Light Dependent Reactions

Light Dependent Reactions

The light-dependent reactions occur only during the daylight .i.e in the presence of sunlight and are mainly observed in the plants, particularly in the biological process of photosynthesis. The light reactions usually take place in the structures called Grana.

Grana are membrane-bound sacs called thylakoids which are present within the chloroplasts. These structures harvest the light called photosystems; a chloroplast has around a various number of photosystems.

The photosystems have pigment molecules. In the plants, chlorophyll is one of the primary pigment which actively takes part in the process of light reactions like photosynthesis, but the accessory pigment like carotenoids are also present. These pigments allow the plant to absorb a wide range of the spectrum than wavelengths of the light is absorbed by chlorophyll.

In the light-dependent reactions, the light energy is converted into NADPH and ATP.

Mechanism of Light Reactions

Mechanism and Process of Light Reactions

Mechanism and Process of Light Reactions

Photosynthesis is the first stage of light-dependent reactions in which solar energy is converted into chemical energy in the form of ATP and NADPH. The by-products obtained are utilized in the light-independent reactions. The protein complexes and the pigment molecules help in the production of NADPH as well as ATP.

Process of Light Reactions

The process of light-dependent reactions is as given below-

  • In light reactions, energy from the sunlight is absorbed by the pigment chlorophyll and is converted into chemical energy in the form of electron charge carrier molecules such as NADPH and ATP.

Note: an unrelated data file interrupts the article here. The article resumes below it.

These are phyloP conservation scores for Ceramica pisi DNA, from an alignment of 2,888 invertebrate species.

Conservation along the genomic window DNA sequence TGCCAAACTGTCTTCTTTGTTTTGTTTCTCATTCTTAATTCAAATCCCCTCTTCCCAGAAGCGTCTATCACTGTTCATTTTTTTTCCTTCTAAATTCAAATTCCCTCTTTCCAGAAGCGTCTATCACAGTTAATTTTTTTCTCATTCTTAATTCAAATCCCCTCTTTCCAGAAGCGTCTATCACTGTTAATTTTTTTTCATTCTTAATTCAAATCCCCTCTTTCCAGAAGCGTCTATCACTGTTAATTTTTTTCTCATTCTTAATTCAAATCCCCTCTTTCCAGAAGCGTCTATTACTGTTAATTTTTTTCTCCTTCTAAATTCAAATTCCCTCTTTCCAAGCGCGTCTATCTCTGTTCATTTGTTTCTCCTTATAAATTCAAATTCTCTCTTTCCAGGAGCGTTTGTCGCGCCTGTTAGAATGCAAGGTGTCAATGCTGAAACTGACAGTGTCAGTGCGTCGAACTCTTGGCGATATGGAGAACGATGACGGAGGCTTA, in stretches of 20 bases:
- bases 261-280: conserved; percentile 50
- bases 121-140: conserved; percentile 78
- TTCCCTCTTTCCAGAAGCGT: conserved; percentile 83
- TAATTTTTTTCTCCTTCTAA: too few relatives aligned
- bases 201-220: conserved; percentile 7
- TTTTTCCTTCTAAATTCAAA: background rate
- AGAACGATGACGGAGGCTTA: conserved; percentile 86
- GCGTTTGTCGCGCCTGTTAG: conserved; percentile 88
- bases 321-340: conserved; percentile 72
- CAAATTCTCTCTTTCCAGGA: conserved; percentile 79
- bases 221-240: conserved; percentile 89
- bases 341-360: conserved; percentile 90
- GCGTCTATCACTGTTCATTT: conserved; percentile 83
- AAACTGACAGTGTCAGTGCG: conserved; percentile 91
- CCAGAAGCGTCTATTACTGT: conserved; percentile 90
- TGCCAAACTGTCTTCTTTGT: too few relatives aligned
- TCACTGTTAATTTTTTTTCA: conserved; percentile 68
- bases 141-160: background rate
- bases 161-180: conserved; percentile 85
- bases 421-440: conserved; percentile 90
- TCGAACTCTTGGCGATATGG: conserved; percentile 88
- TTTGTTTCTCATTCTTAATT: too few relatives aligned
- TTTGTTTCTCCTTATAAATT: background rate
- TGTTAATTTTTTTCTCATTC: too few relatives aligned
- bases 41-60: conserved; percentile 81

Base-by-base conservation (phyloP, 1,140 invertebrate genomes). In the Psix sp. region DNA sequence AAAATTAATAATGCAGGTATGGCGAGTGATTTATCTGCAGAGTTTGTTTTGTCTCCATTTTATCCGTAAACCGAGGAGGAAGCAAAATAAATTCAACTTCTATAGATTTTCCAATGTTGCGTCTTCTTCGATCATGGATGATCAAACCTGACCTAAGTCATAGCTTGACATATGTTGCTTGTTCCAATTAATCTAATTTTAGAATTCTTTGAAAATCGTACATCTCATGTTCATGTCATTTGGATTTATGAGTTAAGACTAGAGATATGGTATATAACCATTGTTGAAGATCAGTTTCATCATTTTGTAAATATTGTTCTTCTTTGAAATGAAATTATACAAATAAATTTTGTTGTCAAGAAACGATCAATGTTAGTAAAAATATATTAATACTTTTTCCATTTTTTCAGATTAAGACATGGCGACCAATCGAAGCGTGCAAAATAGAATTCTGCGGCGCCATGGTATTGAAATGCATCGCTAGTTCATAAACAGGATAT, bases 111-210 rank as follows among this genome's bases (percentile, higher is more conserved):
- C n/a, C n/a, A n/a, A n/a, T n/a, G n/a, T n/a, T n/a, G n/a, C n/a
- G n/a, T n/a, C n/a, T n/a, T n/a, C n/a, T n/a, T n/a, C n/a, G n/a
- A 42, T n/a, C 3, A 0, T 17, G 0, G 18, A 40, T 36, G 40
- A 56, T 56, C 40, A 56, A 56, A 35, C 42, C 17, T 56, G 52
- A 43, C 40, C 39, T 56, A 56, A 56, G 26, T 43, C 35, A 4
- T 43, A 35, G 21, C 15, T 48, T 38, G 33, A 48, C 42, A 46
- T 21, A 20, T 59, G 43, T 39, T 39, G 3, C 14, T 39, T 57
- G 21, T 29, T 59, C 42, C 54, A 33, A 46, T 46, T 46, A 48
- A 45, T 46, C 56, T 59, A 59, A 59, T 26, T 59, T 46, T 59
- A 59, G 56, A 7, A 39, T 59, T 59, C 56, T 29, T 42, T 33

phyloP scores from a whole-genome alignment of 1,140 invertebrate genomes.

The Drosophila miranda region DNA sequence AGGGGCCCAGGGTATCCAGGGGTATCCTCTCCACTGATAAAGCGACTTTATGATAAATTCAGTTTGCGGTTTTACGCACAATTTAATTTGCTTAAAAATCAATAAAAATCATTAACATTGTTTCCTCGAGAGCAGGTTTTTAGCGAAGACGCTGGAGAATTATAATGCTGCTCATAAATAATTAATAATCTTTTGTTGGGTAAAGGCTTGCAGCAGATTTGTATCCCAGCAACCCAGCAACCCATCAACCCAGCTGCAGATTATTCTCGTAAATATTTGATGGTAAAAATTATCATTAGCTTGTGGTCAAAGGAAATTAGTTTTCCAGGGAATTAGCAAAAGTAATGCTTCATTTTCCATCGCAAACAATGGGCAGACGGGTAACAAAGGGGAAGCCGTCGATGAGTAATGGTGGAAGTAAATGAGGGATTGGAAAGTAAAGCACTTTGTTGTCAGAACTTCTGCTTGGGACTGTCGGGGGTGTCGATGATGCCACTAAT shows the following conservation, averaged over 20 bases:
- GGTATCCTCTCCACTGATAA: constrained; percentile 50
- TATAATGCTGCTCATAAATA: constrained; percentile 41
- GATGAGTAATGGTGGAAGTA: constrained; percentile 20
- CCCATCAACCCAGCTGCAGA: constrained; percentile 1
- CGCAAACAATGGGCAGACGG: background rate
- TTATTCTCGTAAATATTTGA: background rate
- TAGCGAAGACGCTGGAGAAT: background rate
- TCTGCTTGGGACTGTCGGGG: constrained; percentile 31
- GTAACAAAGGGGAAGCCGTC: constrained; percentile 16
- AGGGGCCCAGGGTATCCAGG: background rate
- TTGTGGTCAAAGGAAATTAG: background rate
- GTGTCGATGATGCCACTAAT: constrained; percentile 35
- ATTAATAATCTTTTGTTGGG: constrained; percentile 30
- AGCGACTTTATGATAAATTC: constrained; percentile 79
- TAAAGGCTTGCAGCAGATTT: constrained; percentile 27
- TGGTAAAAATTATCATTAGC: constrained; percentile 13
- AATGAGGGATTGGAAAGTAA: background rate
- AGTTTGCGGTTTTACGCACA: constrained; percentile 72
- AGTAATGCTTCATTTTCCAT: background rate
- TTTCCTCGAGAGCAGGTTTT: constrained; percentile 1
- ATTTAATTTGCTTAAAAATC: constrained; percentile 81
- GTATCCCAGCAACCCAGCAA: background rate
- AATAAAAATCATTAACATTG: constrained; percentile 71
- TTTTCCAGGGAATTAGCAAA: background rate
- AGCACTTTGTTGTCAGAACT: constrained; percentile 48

• Light energy is utilized in both the Photosystems 1 and 2, present inside thylakoid membranes of the chloroplasts.
  • The carbohydrate molecules are obtained from the carbon dioxide by the use of chemical energy gathered during the reactions.
  • The Light energy tends to split into the water and later extracts the electrons from the photosystem 2; then the electrons move from the PSII to b6f( cytochrome) to the photosystem 1 (PS1) and reduce in the form of energy.
  • The electrons are re-energized in the Photosystems 1 and the electrons of high energy reduce NADP+ into NADPH.
  • In the process of non-cyclic photophosphorylation, the cytochrome uses the electron energy from Photosystem 2 to pump the ions of hydrogen from the lumen to stroma; later, this energy allows the ATP synthase to bind to the third phosphate group to the ADP molecule, which then forms the ATP.
  • In the process of cyclic photophosphorylation, the cytochrome b6f uses electron energy from both the Photosystems 1 and 2 to create a number of ATP and stops the production of the NADPH, thus maintaining the right quantities of ATP and NADPH.

Thus, the light reactions harness the light energy to drive the transport of electrons and the pumping of the proton, to convert the energy from the light into the biological and useful form of the ATP and to biologically produce a usable source of reducing the power -NADPH.

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